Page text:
top of page

Appalachian Teaching Project Completes 20 Years

Contributed by Appalachian Regional Commission

Contributed by ETSU

JOHNSON CITY, Tennessee — East Tennessee State University’s Center of Excellence for Appalachian Studies and Services recently completed 20 years of coordinating the Appalachian Teaching Project (ATP), an annual program in which students work with a local community to address a critical need that affects the community's long-term economic development.

The ATP is supported by the Appalachian Regional Commission (ARC), which annually provides both a grant to support the student work and a forum in which students present their research in Washington, D.C. The program offers a unique opportunity for students to get out of the classroom and into their communities, developing leadership and civic skills. Up to 16 colleges and universities from across the Appalachian region participate in the program each year.

ETSU’s Center of Excellence led in developing the ATP and has administered it for each of its 20 years. Dr. Ron Roach, chair of the ETSU Appalachian Studies Department and Center director, has directed the ATP since 2016.

“I am honored to be a part of the Appalachian Teaching Project and so pleased that our Center has been able to lead it over the years,” Roach said. “No other program has been so effective in bringing faculty, students, the ARC, and community members together in a common cause for our region. We are extremely grateful to the ARC for its strong support of this initiative.”

The ATP had its beginnings in 1999, when professors from Appalachian centers and institutes approached the ARC, looking for a new way to collaborate. Dr. Jean Haskell, director of the ETSU Center at that time, said the goals were to strengthen the connections among programs, participate more fully with ARC, and help develop the next generation of leaders for Appalachia. “We decided to offer a course at each of our campuses that would engage students in community-based projects,” Haskell said. “The leadership at ARC at the time, Dr. Jesse White and Tom Hunter, enthusiastically endorsed the project.”

The first ATP took place in November 2001, in the aftermath of the 9/11 terrorist attacks. Faculty and students from 13 colleges and universities gathered with ARC personnel in Washington, D.C., for the first ATP Student Research Forum. Since then, 29 different institutions from 12 Appalachian states have participated at one time or another.

Kostas Skordas, director of Research and Evaluation at ARC, has worked with the ATP since 2002 and has played a major role in its success. “The Appalachian Teaching Project incorporates the ideal balance between research theory, teaching pedagogy and community service,” Skordas said. “ARC supports this initiative because it builds leadership skills by taking students outside the classroom, working with local communities to address endemic challenges. Over the past 20 years, ATP has enabled literally thousands of college students across Appalachia to participate in local economic development, in ways that influence their personal and professional development throughout their lives.”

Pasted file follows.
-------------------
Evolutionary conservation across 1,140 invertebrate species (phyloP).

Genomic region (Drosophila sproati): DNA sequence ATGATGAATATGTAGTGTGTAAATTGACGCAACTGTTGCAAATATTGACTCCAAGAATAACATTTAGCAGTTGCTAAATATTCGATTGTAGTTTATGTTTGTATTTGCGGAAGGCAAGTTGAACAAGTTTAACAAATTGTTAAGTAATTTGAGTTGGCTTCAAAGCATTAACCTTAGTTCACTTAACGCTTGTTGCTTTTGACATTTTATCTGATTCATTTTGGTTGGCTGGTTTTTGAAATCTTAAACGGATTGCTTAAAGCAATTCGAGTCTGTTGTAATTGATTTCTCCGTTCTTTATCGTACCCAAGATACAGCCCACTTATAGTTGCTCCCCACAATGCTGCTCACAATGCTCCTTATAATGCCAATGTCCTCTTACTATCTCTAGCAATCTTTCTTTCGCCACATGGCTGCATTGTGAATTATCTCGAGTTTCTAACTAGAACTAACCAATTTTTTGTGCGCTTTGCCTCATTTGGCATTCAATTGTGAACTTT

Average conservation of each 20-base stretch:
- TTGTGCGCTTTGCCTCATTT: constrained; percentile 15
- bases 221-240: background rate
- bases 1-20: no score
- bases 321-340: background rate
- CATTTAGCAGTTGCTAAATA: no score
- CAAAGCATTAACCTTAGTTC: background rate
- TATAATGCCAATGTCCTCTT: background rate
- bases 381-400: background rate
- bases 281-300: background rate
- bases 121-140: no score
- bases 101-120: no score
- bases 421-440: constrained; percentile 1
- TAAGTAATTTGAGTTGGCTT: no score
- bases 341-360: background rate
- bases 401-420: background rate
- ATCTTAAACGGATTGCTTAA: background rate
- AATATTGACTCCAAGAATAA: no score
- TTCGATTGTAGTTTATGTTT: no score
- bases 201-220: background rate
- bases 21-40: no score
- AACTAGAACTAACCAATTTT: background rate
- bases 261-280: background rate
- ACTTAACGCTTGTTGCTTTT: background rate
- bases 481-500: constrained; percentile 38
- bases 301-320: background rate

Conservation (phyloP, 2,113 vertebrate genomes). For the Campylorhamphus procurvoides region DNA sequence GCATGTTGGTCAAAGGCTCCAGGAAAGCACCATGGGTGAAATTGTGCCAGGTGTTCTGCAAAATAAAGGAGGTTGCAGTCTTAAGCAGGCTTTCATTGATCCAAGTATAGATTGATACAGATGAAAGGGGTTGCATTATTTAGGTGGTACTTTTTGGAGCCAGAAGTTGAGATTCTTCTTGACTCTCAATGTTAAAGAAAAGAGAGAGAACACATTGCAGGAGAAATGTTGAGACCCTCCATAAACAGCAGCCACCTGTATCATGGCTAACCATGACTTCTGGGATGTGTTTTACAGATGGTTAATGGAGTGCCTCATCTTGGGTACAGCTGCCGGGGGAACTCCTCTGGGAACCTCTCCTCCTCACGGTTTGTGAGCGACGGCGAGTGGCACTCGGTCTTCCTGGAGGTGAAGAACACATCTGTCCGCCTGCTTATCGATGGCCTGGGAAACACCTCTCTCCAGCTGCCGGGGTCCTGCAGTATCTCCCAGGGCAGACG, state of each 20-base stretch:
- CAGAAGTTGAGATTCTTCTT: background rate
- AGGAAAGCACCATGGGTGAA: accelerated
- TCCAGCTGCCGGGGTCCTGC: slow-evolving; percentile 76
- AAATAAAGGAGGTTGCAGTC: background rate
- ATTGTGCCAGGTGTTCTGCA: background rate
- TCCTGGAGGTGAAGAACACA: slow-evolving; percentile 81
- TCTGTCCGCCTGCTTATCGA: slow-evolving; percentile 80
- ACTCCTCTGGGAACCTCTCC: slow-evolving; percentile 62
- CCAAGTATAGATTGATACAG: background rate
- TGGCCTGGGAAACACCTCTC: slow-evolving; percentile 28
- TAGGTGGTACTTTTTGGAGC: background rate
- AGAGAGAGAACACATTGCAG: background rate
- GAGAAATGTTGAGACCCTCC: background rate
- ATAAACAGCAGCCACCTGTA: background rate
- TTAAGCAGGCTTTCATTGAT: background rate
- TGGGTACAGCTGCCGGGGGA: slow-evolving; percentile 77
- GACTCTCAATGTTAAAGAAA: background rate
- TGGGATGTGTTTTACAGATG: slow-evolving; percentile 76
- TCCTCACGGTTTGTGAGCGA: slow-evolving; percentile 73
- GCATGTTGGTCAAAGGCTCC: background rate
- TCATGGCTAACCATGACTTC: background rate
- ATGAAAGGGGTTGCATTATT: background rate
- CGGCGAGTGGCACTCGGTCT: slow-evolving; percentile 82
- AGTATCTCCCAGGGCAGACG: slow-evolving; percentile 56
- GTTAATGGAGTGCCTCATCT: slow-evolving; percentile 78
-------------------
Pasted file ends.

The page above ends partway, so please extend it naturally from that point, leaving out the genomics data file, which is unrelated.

Contributed by Appalachian Regional Commission

ATP class projects have helped communities respond to a wide range of issues, including downtown revitalization, tourism development, cultural heritage, water quality, education, health and wellness, food insecurity, leadership development, and the opioid crisis. In addition, projects have often resulted in tangible outcomes for communities, with long-lasting benefits, such as community kitchens and gardens, hiking and walking trails, community theater productions, public art installations, collections of oral history and historical artifacts, promotional materials, websites, training programs, local school programming, strategic plans and grant applications, and much more.

“After spending most of my career focused on education in Appalachia, I can say that there isn’t anything quite like ARC’s Appalachian Teaching Project,” ARC Federal Co-Chair Gayle Manchin said. Manchin worked as an educator in Marion County (West Virginia) Schools, served on the faculty of Fairmont State University in Fairmont, West Virginia, and was the director of the university’s first Community Service Learning Program.

“I believe in leveraging the creativity, ingenuity and potential from within our region to enhance economic vitality,” she said. “The ATP builds the next generation of leaders through hands-on, applicable work to help solve real problems in our communities.”